I am a conservation social science PhD student masquerading as a wildlife ecologist. For my dissertation, I will be looking at the social-ecological system of wolves, ranchers, and drought in eastern Oregon and the Pacific Northwest, more broadly. Our work will explore how wolves, wild and domestic ungulates, and drought affect the relationships between people and wildlife on Western rangelands. We hope to understand how humans make decisions regarding drought, wolves, and other rangeland conditions, and how large ungulates respond to drought and wolf activity. When not working, I enjoy hiking, reading, and trying to get my cat to hang out with me.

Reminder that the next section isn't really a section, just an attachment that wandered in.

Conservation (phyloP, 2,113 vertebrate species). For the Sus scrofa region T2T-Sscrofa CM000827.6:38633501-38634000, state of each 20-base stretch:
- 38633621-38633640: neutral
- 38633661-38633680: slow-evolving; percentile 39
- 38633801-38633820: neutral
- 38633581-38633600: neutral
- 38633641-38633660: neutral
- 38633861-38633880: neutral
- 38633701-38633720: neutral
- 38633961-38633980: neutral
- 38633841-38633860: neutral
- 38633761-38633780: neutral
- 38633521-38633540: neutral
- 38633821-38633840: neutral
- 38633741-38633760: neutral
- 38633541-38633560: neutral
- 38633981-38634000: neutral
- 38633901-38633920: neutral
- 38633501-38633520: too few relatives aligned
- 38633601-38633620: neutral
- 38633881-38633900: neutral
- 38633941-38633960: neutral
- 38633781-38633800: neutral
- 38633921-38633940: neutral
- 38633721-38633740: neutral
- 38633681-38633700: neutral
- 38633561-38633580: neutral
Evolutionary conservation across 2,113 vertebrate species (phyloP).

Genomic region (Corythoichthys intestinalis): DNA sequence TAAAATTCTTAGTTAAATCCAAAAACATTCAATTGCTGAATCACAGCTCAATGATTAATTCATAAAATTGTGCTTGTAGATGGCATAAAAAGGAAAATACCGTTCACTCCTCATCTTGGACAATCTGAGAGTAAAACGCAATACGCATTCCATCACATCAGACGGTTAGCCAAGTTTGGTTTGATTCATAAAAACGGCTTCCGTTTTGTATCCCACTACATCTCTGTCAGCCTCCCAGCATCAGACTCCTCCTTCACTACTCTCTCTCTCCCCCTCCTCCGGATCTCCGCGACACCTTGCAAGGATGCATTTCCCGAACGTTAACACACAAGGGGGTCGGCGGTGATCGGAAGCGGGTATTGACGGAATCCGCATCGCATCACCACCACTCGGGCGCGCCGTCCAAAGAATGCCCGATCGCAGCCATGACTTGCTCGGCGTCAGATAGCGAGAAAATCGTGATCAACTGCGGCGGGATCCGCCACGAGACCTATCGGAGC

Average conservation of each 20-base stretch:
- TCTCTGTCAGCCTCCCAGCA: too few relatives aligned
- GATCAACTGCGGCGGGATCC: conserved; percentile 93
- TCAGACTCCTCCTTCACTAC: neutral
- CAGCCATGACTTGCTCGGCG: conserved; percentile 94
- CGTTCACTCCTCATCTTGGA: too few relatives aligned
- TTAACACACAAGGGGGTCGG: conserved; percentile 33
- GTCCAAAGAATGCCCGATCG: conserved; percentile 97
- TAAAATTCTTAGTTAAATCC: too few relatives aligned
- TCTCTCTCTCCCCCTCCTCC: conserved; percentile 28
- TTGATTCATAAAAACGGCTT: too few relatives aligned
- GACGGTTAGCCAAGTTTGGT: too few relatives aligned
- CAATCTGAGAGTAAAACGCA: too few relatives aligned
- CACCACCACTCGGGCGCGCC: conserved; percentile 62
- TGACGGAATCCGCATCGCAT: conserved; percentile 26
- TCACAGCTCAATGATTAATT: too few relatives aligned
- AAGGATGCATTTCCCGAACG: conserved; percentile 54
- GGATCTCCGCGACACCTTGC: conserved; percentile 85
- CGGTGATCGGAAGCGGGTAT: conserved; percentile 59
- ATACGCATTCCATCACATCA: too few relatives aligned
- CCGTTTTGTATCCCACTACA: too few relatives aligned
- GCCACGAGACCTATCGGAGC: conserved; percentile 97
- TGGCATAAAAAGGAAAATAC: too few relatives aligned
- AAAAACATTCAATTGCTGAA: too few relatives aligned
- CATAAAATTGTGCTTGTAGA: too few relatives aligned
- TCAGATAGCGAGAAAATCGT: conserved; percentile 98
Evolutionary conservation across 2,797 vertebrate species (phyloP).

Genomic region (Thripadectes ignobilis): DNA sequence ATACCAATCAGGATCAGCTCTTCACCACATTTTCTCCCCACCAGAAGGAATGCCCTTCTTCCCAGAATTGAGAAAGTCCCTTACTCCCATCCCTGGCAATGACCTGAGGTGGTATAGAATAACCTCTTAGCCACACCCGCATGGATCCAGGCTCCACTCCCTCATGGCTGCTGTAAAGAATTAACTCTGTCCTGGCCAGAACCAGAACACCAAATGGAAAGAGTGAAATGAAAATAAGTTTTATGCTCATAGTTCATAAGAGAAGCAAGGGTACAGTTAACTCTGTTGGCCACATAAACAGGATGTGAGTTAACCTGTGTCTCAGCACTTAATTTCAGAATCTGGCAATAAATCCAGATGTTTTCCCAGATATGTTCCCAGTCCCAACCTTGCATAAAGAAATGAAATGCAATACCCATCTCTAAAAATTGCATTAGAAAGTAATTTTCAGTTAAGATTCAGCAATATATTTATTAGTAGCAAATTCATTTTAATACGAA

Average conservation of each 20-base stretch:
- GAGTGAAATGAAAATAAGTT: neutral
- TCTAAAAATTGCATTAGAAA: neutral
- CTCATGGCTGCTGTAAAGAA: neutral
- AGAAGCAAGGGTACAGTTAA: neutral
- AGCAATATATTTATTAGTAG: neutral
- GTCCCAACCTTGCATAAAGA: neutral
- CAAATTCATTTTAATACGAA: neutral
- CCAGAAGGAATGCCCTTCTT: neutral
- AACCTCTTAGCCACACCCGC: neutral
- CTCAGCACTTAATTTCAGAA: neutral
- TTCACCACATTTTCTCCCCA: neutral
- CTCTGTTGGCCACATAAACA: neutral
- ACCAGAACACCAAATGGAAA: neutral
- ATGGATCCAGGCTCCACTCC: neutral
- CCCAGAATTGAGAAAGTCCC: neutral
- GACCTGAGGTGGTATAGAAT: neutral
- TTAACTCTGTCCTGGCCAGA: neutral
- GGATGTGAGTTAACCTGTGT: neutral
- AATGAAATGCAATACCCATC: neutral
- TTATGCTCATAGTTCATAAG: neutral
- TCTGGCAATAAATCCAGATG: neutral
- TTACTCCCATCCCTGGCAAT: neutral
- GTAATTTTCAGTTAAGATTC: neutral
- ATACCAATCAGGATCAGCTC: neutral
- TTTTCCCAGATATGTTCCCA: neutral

I earned my B.S. in Ecology from the University of Georgia and my M.S. in Fisheries and Wildlife Sciences from Virginia Tech. My master’s research focused on human disturbance of fall migrating shorebirds in the Northeastern U.S. I have been fortunate to be involved in a variety of research efforts across the U.S. and internationally, and these experiences and my broad interest in wildlife ecology has shown me the importance of understanding the intersection between human and natural systems. I believe that understanding people’s relationships with nature is essential to the future of conservation and human communities.